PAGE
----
There are still a few months until the new General Data Protection Regulation (GDPR), which came into force in May 2016, is applicable. As of May 25, controllers and treatment processors must have implemented the necessary measures to comply with the new data protection regulation.
It is direct application regulation that does not require to be transposed into national legislation.
Although many concepts of the old 95/46/CE Directive are maintained in the GDPR, new obligations which each controller must comply with are stablished.
The principle of Accountability should be highlighted as one of the most important elements introduced by the Regulation.
This principle requires a conscious, diligent and proactive attitude from those who are responsible for all the personal data processing that has been carried out. They must apply appropriate technical and organizational measures to guarantee and demonstrate to the stakeholders and the supervisory authorities that the treatment is in accordance with the Regulation.
Therefore, companies must take into account the following aspects:
– Transparency and Information to the intended audience: The information provided to the intended audience in relation to the treatments conditions that affect them and in response to the exercise of their rights, must be concise, transparent, intelligible and easily accessible, with a clear and plain language. So far, we only had the obligation to expressly, precisely and unequivocally provide this type of information.
When the data is obtained from another source, controllers must inform within a reasonable time period, i.e.; always within a maximum period of one month from the moment when the data was obtained, before or at the first communication to the stakeholder, or before the data has been communicated to other recipients.
– Data protection impact assessments (DPIAs): The Regulation foresees certain measures to be applied only when the treatment implies a high risk for the rights and freedoms. In other cases, measures must be configured according to the level and type of the treatment risk.
In order to comply with this obligation, responsible companies must make an impact assessment to know the measures to choose and how to apply them. The measures will be adjusted according to the type of treatment, the nature of the data, the number of affected people and the number and variety of applied treatments.
Each processor must analyze the risk of the treatments in order to adapt the measures and to meet the GDPR.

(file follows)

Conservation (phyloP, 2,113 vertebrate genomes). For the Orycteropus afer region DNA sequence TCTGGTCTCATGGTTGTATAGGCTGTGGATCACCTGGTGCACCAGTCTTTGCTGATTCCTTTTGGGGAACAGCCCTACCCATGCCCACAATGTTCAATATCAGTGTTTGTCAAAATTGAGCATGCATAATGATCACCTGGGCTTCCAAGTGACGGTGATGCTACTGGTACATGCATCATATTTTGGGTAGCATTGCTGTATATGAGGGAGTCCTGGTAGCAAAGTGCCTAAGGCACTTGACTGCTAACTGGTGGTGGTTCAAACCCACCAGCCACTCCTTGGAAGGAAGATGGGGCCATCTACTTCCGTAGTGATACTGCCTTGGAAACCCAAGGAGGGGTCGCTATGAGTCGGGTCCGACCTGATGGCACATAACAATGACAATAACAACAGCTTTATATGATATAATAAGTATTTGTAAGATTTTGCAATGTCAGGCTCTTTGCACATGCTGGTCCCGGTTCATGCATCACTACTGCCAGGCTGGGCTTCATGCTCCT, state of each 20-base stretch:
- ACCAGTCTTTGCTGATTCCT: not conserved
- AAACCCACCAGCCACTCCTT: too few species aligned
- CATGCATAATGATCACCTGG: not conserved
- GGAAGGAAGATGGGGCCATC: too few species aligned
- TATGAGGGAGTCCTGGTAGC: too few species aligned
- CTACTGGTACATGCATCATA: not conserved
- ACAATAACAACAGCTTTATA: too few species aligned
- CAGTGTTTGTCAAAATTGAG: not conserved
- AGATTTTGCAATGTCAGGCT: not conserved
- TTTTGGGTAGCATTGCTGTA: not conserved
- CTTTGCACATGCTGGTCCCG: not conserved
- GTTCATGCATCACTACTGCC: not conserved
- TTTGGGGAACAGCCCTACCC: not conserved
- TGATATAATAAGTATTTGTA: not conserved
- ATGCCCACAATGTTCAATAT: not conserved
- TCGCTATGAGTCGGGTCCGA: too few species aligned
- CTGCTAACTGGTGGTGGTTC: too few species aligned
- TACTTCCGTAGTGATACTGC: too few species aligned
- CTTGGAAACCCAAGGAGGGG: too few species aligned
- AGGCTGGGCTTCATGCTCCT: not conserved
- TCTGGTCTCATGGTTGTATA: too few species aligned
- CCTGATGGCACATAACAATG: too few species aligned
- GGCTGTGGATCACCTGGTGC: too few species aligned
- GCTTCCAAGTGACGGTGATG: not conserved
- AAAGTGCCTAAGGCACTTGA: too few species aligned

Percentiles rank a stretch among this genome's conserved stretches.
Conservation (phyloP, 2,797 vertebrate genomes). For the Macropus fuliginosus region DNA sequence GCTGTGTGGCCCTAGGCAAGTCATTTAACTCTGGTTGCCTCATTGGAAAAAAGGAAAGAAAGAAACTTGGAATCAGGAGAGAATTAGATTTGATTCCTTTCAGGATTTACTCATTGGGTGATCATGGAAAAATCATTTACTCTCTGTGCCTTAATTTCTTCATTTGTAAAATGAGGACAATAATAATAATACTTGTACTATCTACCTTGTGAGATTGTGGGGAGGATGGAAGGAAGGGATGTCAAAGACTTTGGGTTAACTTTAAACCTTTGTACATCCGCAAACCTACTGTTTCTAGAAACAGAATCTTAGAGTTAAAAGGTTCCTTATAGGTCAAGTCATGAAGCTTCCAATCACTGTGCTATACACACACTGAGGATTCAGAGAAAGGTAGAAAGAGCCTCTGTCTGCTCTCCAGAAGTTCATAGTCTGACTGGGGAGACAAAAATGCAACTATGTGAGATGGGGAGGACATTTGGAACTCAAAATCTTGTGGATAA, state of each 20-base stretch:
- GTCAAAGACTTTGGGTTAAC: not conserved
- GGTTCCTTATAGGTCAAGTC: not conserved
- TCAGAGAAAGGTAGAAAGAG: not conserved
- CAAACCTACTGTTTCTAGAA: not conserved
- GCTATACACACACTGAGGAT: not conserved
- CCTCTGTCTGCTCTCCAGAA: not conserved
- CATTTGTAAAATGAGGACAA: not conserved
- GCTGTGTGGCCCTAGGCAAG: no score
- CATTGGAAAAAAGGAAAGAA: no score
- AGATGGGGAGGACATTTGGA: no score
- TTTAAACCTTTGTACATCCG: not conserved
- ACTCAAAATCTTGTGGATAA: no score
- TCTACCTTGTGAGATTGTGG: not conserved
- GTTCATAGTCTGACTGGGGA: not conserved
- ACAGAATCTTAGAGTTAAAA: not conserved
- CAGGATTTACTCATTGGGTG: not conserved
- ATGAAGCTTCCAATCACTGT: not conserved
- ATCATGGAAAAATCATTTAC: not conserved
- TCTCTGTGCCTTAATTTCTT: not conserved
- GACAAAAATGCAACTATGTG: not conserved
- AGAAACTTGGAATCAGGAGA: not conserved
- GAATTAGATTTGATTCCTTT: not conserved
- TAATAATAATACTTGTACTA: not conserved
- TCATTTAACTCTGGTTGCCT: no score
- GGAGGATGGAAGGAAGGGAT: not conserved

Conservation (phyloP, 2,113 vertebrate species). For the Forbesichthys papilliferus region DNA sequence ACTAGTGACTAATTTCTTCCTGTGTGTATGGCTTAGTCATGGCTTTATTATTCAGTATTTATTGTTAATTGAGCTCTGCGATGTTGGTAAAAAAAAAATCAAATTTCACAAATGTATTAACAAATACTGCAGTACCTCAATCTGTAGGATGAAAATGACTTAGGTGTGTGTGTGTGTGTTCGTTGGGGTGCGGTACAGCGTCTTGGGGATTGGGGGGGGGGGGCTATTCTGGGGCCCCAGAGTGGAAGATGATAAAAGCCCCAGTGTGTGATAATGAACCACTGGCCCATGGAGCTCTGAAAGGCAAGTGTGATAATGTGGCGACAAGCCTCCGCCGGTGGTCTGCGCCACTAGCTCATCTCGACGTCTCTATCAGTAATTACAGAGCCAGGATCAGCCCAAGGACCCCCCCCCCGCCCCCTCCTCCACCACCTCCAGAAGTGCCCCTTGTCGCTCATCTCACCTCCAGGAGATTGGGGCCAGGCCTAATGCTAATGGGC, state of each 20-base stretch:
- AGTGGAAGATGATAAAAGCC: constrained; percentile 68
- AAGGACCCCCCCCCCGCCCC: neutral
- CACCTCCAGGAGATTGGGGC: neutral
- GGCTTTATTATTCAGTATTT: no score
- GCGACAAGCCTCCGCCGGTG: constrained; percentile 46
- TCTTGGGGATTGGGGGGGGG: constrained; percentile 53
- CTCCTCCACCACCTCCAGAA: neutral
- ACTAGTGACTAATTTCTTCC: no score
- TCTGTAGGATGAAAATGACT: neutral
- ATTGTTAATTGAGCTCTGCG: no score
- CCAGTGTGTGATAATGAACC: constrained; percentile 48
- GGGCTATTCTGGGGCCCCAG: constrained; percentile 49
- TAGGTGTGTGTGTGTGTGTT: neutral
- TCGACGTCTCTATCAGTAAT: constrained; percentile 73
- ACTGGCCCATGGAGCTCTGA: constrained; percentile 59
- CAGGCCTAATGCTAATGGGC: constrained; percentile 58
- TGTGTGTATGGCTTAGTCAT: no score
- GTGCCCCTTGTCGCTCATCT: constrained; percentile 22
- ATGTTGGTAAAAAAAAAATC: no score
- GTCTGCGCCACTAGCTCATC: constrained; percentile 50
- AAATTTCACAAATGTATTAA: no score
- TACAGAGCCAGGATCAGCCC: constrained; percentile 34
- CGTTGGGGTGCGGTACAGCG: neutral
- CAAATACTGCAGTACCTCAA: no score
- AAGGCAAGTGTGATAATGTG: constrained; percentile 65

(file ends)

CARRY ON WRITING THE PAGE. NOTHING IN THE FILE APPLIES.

Furthermore, it will be necessary to differentiate between the analysis of large and small size organizations and less complex treatments. The former must use existing impact assessment methods while the latter may perform a simpler analysis.
– Data subject’s consent must be unequivocally, understood as a subject expression or through an affirmative action. The new GDPR does not allow tacit consent.
Those consents obtained prior to the GDPR will be legitimate if the consent was given according to the new guidelines.
– Records of processing activities: Each controller shall maintain a record of processing activities under its responsibility except in case of an enterprise or an organization employing fewer than 250 persons unless the processing it carries out is likely to result in a risk to the rights and freedoms of data subjects, the processing is not occasional, or the processing includes special categories of data or personal data relating to criminal convictions and offences.
– Data protection by design and by default: The controller shall, both at the time of the determination of the means for processing and at the time of the processing itself, on the one hand, implement appropriate technical and organizational measures in order to meet the requirements of this Regulation and protect the rights of data subjects (Protection by design), and, on the other, the controller shall implement appropriate measures for ensuring that, by default, only personal data which are necessary for each specific purpose of the processing are processed (Protection by default).
– Notification of a personal data breach to the supervisory authority: In the case of a personal data breach, the controller shall without undue delay and, where feasible, not later than 72 hours after having become aware of it, notify the personal data breach to the supervisory authority competent.
In the event that said bankruptcy entails a high risk for the rights and freedoms of those affected, in addition to notifying the competent authority, it must notify those affected so that they can take measures to deal with the consequences.
– Data protection officer (DPO): GDPR establishes a guarantor to monitor compliance with this Regulation with the policies of the controller or processor in relation to the protection of personal data.
This figure will be mandatory for authorities and public bodies, controllers or processors who have among their main activities the treatment operations that require a systematic observation of large-scale stakeholders, special categories of personal data large-scale treatment or criminal convictions and offenses data.
At SCHILLER Abogados we offer our support and advice to implement and meet the requirements established by the new General Data Protection Regulation. We will help you to review and adapt the privacy notices, as well as other requirements and obligations imposed by the new regulation.